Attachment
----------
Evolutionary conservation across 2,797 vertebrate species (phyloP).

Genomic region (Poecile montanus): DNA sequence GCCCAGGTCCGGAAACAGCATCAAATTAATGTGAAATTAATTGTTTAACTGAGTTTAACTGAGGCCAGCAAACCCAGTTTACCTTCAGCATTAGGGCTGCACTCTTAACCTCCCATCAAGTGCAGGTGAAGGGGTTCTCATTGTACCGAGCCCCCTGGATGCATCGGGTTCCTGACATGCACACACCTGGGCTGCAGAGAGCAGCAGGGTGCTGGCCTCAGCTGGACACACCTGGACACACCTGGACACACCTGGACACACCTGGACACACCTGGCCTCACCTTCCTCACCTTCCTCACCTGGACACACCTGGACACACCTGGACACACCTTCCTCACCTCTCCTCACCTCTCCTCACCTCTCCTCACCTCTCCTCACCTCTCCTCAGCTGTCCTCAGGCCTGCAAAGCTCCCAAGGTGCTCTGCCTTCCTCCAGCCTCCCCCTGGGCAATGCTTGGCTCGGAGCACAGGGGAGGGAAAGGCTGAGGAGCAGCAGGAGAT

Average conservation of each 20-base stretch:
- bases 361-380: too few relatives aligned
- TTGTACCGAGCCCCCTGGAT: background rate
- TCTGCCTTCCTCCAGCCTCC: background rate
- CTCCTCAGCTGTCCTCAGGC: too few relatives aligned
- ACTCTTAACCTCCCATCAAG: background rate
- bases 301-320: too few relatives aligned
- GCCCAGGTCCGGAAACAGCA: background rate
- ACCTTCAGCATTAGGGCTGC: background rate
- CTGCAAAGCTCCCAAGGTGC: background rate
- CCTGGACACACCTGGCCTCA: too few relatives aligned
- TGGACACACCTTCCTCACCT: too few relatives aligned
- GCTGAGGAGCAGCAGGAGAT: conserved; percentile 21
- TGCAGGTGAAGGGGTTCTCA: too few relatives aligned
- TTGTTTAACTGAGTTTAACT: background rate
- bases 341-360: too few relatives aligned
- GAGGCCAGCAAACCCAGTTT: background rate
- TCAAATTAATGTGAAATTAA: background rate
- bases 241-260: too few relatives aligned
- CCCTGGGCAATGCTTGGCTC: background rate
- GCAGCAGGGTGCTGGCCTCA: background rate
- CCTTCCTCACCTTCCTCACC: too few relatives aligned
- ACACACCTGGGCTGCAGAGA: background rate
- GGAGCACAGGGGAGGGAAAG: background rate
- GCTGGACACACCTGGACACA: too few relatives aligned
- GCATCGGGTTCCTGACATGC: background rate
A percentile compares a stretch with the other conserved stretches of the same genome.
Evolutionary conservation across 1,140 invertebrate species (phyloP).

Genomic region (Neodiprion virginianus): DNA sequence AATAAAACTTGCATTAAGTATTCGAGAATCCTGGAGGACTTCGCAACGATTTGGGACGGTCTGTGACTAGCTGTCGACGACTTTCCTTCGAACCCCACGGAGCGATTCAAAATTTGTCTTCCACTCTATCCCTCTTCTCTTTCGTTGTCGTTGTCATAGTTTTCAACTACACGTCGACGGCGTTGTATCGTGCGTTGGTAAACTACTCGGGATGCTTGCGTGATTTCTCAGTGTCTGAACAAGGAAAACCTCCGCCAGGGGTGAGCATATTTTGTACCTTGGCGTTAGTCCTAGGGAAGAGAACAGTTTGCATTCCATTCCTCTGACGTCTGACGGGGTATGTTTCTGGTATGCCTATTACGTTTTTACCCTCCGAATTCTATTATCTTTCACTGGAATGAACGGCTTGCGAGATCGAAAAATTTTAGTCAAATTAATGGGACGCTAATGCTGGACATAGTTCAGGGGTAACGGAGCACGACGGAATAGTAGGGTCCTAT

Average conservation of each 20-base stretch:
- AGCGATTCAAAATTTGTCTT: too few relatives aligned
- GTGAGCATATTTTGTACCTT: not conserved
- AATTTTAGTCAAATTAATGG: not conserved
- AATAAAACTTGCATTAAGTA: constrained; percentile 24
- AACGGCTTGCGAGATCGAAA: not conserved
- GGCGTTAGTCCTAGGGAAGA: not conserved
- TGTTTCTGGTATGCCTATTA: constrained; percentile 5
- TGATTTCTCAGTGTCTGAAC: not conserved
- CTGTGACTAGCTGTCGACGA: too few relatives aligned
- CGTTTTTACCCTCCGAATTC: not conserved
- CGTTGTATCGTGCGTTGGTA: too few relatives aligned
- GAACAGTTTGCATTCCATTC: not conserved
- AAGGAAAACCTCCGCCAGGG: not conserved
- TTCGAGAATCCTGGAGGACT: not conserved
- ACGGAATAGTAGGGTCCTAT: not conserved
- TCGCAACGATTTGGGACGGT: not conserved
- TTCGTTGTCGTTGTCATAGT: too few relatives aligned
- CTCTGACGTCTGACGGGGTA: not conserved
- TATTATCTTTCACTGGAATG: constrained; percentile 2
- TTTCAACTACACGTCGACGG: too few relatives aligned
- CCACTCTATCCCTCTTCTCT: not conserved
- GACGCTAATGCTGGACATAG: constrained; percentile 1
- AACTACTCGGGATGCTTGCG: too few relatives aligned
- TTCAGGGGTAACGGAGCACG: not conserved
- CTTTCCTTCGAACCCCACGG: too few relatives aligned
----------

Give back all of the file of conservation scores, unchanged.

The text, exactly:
Evolutionary conservation across 2,797 vertebrate species (phyloP).

Genomic region (Poecile montanus): DNA sequence GCCCAGGTCCGGAAACAGCATCAAATTAATGTGAAATTAATTGTTTAACTGAGTTTAACTGAGGCCAGCAAACCCAGTTTACCTTCAGCATTAGGGCTGCACTCTTAACCTCCCATCAAGTGCAGGTGAAGGGGTTCTCATTGTACCGAGCCCCCTGGATGCATCGGGTTCCTGACATGCACACACCTGGGCTGCAGAGAGCAGCAGGGTGCTGGCCTCAGCTGGACACACCTGGACACACCTGGACACACCTGGACACACCTGGACACACCTGGCCTCACCTTCCTCACCTTCCTCACCTGGACACACCTGGACACACCTGGACACACCTTCCTCACCTCTCCTCACCTCTCCTCACCTCTCCTCACCTCTCCTCACCTCTCCTCAGCTGTCCTCAGGCCTGCAAAGCTCCCAAGGTGCTCTGCCTTCCTCCAGCCTCCCCCTGGGCAATGCTTGGCTCGGAGCACAGGGGAGGGAAAGGCTGAGGAGCAGCAGGAGAT

Average conservation of each 20-base stretch:
- bases 361-380: too few relatives aligned
- TTGTACCGAGCCCCCTGGAT: background rate
- TCTGCCTTCCTCCAGCCTCC: background rate
- CTCCTCAGCTGTCCTCAGGC: too few relatives aligned
- ACTCTTAACCTCCCATCAAG: background rate
- bases 301-320: too few relatives aligned
- GCCCAGGTCCGGAAACAGCA: background rate
- ACCTTCAGCATTAGGGCTGC: background rate
- CTGCAAAGCTCCCAAGGTGC: background rate
- CCTGGACACACCTGGCCTCA: too few relatives aligned
- TGGACACACCTTCCTCACCT: too few relatives aligned
- GCTGAGGAGCAGCAGGAGAT: conserved; percentile 21
- TGCAGGTGAAGGGGTTCTCA: too few relatives aligned
- TTGTTTAACTGAGTTTAACT: background rate
- bases 341-360: too few relatives aligned
- GAGGCCAGCAAACCCAGTTT: background rate
- TCAAATTAATGTGAAATTAA: background rate
- bases 241-260: too few relatives aligned
- CCCTGGGCAATGCTTGGCTC: background rate
- GCAGCAGGGTGCTGGCCTCA: background rate
- CCTTCCTCACCTTCCTCACC: too few relatives aligned
- ACACACCTGGGCTGCAGAGA: background rate
- GGAGCACAGGGGAGGGAAAG: background rate
- GCTGGACACACCTGGACACA: too few relatives aligned
- GCATCGGGTTCCTGACATGC: background rate
A percentile compares a stretch with the other conserved stretches of the same genome.
Evolutionary conservation across 1,140 invertebrate species (phyloP).

Genomic region (Neodiprion virginianus): DNA sequence AATAAAACTTGCATTAAGTATTCGAGAATCCTGGAGGACTTCGCAACGATTTGGGACGGTCTGTGACTAGCTGTCGACGACTTTCCTTCGAACCCCACGGAGCGATTCAAAATTTGTCTTCCACTCTATCCCTCTTCTCTTTCGTTGTCGTTGTCATAGTTTTCAACTACACGTCGACGGCGTTGTATCGTGCGTTGGTAAACTACTCGGGATGCTTGCGTGATTTCTCAGTGTCTGAACAAGGAAAACCTCCGCCAGGGGTGAGCATATTTTGTACCTTGGCGTTAGTCCTAGGGAAGAGAACAGTTTGCATTCCATTCCTCTGACGTCTGACGGGGTATGTTTCTGGTATGCCTATTACGTTTTTACCCTCCGAATTCTATTATCTTTCACTGGAATGAACGGCTTGCGAGATCGAAAAATTTTAGTCAAATTAATGGGACGCTAATGCTGGACATAGTTCAGGGGTAACGGAGCACGACGGAATAGTAGGGTCCTAT

Average conservation of each 20-base stretch:
- AGCGATTCAAAATTTGTCTT: too few relatives aligned
- GTGAGCATATTTTGTACCTT: not conserved
- AATTTTAGTCAAATTAATGG: not conserved
- AATAAAACTTGCATTAAGTA: constrained; percentile 24
- AACGGCTTGCGAGATCGAAA: not conserved
- GGCGTTAGTCCTAGGGAAGA: not conserved
- TGTTTCTGGTATGCCTATTA: constrained; percentile 5
- TGATTTCTCAGTGTCTGAAC: not conserved
- CTGTGACTAGCTGTCGACGA: too few relatives aligned
- CGTTTTTACCCTCCGAATTC: not conserved
- CGTTGTATCGTGCGTTGGTA: too few relatives aligned
- GAACAGTTTGCATTCCATTC: not conserved
- AAGGAAAACCTCCGCCAGGG: not conserved
- TTCGAGAATCCTGGAGGACT: not conserved
- ACGGAATAGTAGGGTCCTAT: not conserved
- TCGCAACGATTTGGGACGGT: not conserved
- TTCGTTGTCGTTGTCATAGT: too few relatives aligned
- CTCTGACGTCTGACGGGGTA: not conserved
- TATTATCTTTCACTGGAATG: constrained; percentile 2
- TTTCAACTACACGTCGACGG: too few relatives aligned
- CCACTCTATCCCTCTTCTCT: not conserved
- GACGCTAATGCTGGACATAG: constrained; percentile 1
- AACTACTCGGGATGCTTGCG: too few relatives aligned
- TTCAGGGGTAACGGAGCACG: not conserved
- CTTTCCTTCGAACCCCACGG: too few relatives aligned